Textbook Notes (270,000)
US (100,000)
SDSU (700)
NUTR (10)
Chapter 10

NUTR 201 Chapter Notes - Chapter 10: Community Of Portuguese Language Countries, Synthes, Angular Cheilitis


Department
Foods And Nutrition
Course Code
NUTR 201
Professor
Ferraro
Chapter
10

This preview shows pages 1-3. to view the full 18 pages of the document.
Chapter 10 Water-Soluble Vitamins
The Water-Soluble Vitamins: A Primer
There are nine essential water-soluble vitamins: eight B vitamins and vitamin C.
Water-Soluble Vitamins Tend to Have Similar Properties
o They dissolve in water
o The body generally digests, absorbs, and transports the water-soluble vitamins in similar
ways
Absorbed mostly in the small intestine and the stomach
o Many water-soluble vitamins found in foods are bound to proteins that enzymes must
remove before the vitamins can be absorbed
o Their bioavailability can be influenced by many factors, including nutritional status, other
nutrients and substances in foods, medications, age, and illness
o All water-soluble compounds (except choline) are circulated directly to the liver in the
blood
o Generally do not have toxic effects when consumed in large amounts
Water-Soluble Vitamins Function in Diverse Ways
o The functions of water-soluble vitamins or compounds are diverse and often unique
o Most of the water-soluble vitamins or compounds made from them serve as coenzymes in
energy metabolism pathways
Some Vitamins have Several Names
o B-complex vitamins a term used to describe all the B vitamins
o Vitamin C = ascorbic acid
Vitamin
Common Name
Mnemonic
Thiamin
The
Riboflavin
Romans
Niacin
Never
Pantothenic Acid
Painted
Pyridoxine
Pyramids
Biotin
Before

Cobalamin
College
Some Foods are “Enriched” or “Fortified” with Micronutrients
o Some foods contain nutrients that are naturally occurring, others contain nutrients added
during processing
o Fortified food a food to which nutrients have been added
o Enrichment the fortification of a select group of foods with FDA-specified levels of
thiamin, niacin, riboflavin, folate, and iron
Only select foods can be labled as enriched: rice, flour, bread, or rolls, farina
(cream of wheat), pasta, cornmeal, and corn grits
o Enriched food is more nutrient-dense than its unprocessed counterpart
Water-Soluble Vitamins can be Destroyed by Cooking and Improper Storage
o A diet that provides the right balance and variety of foods and beverages can provide all
the nutrients needed to maintain health
o Some nutrients can be destroyed by exposure to water, air, heat, or light, whereas others
are affected by acidity (pH)
Vitamin B content can be preserved by some foods by not overcooking them and
covering them to decrease their exposure to light
find more resources at oneclass.com
find more resources at oneclass.com

Only pages 1-3 are available for preview. Some parts have been intentionally blurred.

Thiamin (Vitamin ) Needed for Production of Acetyl Coenzyme A
Thiamin (Vitamin ) an essential water-soluble vitamin involved in energy metabolism;
synthesis of DNA, RNA, and NADPH + ; and nerve function
o Contains thiol (sulfur) and amine (nitrogen) groups
o Must first be altered to serve its physiological process
o Thiamin Pyrophosphate (TPP) the coenzyme form of thiamin that has two phosphate
groups
o Thiamin Triphosphate (TTP) a form of thiamin with three phosphate groups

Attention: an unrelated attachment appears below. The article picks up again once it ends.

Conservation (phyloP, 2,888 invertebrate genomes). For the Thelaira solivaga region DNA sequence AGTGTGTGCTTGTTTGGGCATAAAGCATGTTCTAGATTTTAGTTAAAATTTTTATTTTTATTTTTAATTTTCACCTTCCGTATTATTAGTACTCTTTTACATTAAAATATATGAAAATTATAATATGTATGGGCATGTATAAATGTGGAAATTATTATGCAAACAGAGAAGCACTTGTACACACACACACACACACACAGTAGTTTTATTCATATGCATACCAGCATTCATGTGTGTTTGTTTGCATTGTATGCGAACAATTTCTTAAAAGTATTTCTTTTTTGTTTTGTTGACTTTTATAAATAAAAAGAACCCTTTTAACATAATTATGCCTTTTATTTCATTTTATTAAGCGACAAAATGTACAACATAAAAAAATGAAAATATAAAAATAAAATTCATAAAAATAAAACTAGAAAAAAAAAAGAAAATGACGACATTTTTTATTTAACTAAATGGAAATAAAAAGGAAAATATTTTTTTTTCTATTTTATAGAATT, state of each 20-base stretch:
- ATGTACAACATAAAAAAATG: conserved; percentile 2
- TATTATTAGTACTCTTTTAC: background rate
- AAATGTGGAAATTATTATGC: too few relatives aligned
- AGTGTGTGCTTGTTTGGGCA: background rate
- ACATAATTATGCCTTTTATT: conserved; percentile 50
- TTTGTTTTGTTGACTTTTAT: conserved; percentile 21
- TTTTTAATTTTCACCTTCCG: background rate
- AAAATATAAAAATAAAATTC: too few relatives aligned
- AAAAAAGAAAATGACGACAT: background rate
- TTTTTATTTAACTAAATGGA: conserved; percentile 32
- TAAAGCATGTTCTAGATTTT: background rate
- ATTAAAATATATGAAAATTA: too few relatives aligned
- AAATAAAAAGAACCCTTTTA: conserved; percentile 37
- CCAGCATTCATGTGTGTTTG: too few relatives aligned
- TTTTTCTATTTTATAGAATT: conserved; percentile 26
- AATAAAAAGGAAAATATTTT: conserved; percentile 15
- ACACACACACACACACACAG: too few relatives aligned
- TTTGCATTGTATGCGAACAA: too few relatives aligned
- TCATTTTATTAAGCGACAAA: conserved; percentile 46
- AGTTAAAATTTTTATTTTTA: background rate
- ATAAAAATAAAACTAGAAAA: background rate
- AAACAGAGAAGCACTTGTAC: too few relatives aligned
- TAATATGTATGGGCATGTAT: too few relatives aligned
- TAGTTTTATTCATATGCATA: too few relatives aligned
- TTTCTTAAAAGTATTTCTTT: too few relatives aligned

Whole Grains, Pork, and Fish are Rich in Thiamin
o Thiamin is available from a wide variety of foods:
Pork
Peas
Fish (tuna)
Legumes (black beans)
Whole-grains
Enriched cereal products
Soy milk
o Thiamin is sensitive to heat and easily destroyed during cooking
find more resources at oneclass.com
find more resources at oneclass.com

Only pages 1-3 are available for preview. Some parts have been intentionally blurred.

“Antithiamin Factors” Decrease Thiamin Bioavailability
o Thiamin absorption increases when thiamin intake is chronically low
o When thiamin intake is chronically high, its absorption proceeds more slowly by simple
diffusion
o Compounds found in raw fish, coffee, tea, berries, Brussels sprouts, and cabbage can
destroy thiamin or interfere with its absorption
These “antithiamin factors” work in several ways:
Inactivating thiamin via oxidation
Vitamin C-rich foods can help prevent thiamin oxidation because vitamin
C acts as an antioxidant
Alcohol consumption can decrease the absorption of thiamin by
interfering with its active transport across the basolateral membrane of
enterocytes
o Thiamin circulates in the blood to the liver, where the vitamin is metabolized, used, or
recirculated in the blood to other cells in the body
o Excess thiamin is not stored, it is further metabolized and excreted in the urine
Thiamin is Critical for ATP Production
o Thiamin has many functions within cells, including both enzymes and non-coenzyme
roles
o TTP is required to make ATP
o Thiamin-containing TPP (made in the liver) is need for the activation of an enzyme that
converts pyruvate to acetyl coenzyme A (acetyl-CoA)
o Acetyl-CoA is an important compound situated at the crossroads of ATP production
o TPP is a mandatory component of an enzyme required in the citric acid cycle and another
enzyme that allows some amino acids to enter the citric acid cycle
o Thiamin functions as an integral component of the body’s ATP-producing energy
metabolism pathways
o TPP also plays a role in the synthesis of DNA and RNA
Without TPP acting as a coenzyme that make DNA and RNA cannot function
properly and protein synthesis is halted
o TPP is also required for the synthesis of NADPH + , which is needed for triglyceride
synthesis
find more resources at oneclass.com
find more resources at oneclass.com
You're Reading a Preview

Unlock to view full version